We can use some of the examples above to demonstrate. Take the California line. “California is the epicenter of climate change” is a wrong use (perhaps “the epicenter of climate change legislation” was meant, which is better). Changing it to something along the lines of “California’s efforts to anticipate and adapt to the new normal make it the epicenter of climate change policy” would be a much stronger use.
The Russia example is another good one. “Russia has positioned itself at the epicenter of global politics” is a terrible use. One doesn’t position oneself at an epicenter after the fact: the word best describes an active propagation. One doesn’t move to an epicenter, reacting to change, one is an epicenter, causing that change. In this case, the writer has simply added two syllables (“epi“) when center is what was meant. That’s weak, fluffy writing that shouldn’t have slipped through, and the weight that epicenter could (or should) have brought to bear was lost. Epicenter doesn’t belong in this sentence, but if you have to use it a better construction would have been something like “Russia has become the epicenter of national identity politics” or “Russia’s policies have unexpectedly made it the epicenter of global politics.” The point is that these rephrasings make Russia an active player, one which causes change that then ripples outward, not an entity which merely reacts to a state of affairs.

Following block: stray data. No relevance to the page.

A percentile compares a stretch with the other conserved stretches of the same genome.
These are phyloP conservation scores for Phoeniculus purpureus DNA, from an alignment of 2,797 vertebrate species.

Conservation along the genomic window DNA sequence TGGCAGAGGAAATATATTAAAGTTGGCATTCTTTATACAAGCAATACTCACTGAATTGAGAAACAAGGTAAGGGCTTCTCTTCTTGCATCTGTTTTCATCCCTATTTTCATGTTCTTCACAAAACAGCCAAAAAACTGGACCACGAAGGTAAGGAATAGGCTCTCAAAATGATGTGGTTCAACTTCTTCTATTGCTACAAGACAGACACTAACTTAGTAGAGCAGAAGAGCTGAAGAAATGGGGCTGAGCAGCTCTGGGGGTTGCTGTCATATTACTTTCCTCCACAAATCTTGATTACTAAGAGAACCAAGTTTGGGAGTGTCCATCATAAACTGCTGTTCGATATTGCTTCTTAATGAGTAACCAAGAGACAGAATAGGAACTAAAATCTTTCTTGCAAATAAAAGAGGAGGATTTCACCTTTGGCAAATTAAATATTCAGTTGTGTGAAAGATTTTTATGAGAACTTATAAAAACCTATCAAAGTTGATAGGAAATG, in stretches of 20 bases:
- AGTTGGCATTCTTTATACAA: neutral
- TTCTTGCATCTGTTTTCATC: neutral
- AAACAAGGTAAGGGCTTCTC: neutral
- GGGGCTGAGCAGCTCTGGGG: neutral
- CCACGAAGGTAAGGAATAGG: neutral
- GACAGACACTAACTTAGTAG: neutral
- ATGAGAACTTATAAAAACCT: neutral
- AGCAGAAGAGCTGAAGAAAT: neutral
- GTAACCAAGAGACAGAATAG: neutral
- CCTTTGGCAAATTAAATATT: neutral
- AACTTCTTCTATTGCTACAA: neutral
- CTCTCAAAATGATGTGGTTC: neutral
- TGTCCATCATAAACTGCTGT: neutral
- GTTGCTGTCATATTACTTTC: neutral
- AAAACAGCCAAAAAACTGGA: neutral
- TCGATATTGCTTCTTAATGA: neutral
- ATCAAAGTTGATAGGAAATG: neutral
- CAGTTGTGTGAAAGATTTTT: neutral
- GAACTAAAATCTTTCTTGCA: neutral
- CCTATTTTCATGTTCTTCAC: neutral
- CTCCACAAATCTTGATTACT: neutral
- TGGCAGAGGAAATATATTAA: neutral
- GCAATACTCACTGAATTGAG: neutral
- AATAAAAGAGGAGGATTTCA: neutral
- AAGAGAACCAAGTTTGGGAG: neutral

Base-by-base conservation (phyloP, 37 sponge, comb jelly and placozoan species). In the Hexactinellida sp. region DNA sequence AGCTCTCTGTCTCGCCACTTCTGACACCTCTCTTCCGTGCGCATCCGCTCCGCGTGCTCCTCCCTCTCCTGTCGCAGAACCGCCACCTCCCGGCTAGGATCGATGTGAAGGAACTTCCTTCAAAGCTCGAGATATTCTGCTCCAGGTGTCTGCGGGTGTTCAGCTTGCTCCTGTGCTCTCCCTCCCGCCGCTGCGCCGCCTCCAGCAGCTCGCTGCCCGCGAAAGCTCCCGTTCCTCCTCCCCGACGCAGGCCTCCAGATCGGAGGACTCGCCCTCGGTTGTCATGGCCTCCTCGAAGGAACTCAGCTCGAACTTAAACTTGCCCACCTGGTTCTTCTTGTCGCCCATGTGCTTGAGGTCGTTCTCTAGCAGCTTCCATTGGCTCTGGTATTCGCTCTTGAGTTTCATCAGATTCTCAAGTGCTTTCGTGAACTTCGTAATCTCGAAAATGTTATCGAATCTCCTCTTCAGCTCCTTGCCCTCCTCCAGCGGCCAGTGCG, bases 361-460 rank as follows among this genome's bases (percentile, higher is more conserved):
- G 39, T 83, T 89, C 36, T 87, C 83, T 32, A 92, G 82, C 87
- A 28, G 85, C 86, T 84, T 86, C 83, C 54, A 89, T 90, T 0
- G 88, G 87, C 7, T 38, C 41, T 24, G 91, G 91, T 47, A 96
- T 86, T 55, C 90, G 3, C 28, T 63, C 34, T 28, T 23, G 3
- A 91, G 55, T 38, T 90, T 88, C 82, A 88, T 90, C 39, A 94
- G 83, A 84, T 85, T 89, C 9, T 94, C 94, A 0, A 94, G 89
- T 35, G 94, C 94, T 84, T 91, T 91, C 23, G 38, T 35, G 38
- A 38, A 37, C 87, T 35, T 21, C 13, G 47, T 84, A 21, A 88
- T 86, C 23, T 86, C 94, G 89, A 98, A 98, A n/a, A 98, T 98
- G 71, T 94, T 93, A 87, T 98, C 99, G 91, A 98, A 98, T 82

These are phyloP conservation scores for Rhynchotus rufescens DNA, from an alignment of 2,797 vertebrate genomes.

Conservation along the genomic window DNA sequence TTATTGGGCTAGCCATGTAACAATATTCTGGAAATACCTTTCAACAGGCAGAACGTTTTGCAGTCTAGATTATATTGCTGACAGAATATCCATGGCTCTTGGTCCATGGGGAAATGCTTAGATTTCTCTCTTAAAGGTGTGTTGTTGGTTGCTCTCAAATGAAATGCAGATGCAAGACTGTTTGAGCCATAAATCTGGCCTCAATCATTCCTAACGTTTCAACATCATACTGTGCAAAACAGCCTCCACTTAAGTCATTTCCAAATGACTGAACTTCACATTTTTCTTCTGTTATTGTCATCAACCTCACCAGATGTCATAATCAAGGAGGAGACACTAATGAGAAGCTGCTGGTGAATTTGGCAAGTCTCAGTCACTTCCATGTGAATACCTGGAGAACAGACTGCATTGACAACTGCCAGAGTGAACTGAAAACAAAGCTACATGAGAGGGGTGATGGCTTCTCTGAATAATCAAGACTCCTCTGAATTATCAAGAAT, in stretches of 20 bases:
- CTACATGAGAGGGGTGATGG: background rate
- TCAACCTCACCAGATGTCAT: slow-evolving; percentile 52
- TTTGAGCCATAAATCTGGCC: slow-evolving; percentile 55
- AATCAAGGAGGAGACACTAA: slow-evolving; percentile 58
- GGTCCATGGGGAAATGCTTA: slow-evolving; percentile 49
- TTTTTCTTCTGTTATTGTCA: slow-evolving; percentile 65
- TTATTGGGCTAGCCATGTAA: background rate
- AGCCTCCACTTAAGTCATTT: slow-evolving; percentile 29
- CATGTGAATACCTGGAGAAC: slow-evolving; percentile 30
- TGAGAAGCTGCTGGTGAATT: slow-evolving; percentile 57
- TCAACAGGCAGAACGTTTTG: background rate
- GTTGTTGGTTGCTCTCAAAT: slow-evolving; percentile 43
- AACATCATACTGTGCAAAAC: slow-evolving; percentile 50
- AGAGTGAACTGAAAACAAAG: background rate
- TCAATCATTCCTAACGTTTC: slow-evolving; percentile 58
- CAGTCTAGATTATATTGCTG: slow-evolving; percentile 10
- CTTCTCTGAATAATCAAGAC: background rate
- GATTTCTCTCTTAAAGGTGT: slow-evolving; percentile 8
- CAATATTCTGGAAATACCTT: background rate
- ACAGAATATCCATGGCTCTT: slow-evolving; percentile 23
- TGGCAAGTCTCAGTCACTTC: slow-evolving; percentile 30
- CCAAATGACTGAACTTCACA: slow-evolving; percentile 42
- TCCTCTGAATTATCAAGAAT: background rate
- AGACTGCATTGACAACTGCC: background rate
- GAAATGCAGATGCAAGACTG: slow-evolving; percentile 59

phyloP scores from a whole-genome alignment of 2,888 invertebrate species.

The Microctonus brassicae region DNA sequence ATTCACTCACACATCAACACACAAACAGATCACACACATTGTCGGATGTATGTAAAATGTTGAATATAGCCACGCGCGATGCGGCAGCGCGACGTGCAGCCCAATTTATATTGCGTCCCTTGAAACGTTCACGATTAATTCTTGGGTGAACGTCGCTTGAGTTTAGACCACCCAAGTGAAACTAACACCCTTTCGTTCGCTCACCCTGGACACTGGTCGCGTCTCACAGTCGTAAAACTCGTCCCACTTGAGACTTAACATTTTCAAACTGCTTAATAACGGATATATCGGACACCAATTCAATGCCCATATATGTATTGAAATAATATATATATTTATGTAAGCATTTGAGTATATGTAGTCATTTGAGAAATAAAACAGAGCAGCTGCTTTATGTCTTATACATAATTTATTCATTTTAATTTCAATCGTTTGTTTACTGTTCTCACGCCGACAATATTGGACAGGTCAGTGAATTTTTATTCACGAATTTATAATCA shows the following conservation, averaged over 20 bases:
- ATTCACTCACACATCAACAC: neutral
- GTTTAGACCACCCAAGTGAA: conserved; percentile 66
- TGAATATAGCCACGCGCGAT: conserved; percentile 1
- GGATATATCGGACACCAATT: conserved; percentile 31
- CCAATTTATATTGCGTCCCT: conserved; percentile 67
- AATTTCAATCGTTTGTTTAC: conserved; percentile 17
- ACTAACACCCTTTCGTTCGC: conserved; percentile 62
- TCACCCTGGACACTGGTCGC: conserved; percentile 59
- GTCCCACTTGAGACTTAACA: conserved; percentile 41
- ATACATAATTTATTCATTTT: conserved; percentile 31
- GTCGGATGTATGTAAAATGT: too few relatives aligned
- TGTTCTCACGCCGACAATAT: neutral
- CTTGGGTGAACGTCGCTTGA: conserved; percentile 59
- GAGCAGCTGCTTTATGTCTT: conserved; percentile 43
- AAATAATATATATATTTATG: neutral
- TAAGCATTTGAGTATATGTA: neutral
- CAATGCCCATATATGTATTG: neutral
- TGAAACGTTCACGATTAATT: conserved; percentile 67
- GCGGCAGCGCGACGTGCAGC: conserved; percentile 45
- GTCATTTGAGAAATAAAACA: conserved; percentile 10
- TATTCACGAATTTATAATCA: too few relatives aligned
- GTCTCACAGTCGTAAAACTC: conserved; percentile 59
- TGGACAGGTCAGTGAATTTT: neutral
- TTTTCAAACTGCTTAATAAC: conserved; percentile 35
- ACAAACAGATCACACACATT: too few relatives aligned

That’s my advice for using epicenter:
- DON’T use epicenter when you only mean center. If all you’re doing is adding two syllables in an attempt to seem more knowledgeable or authoritative, resist the urge. Stick with center.
- DO use epicenter when you don’t simply mean center, but when you are also metaphorically referring to a place (or an event, or a moment in time) from which great changes radiated outward. Not only is that a correct use of the term, but it’s also a better metaphorical use. Anything can be a center — but an epicenter is special.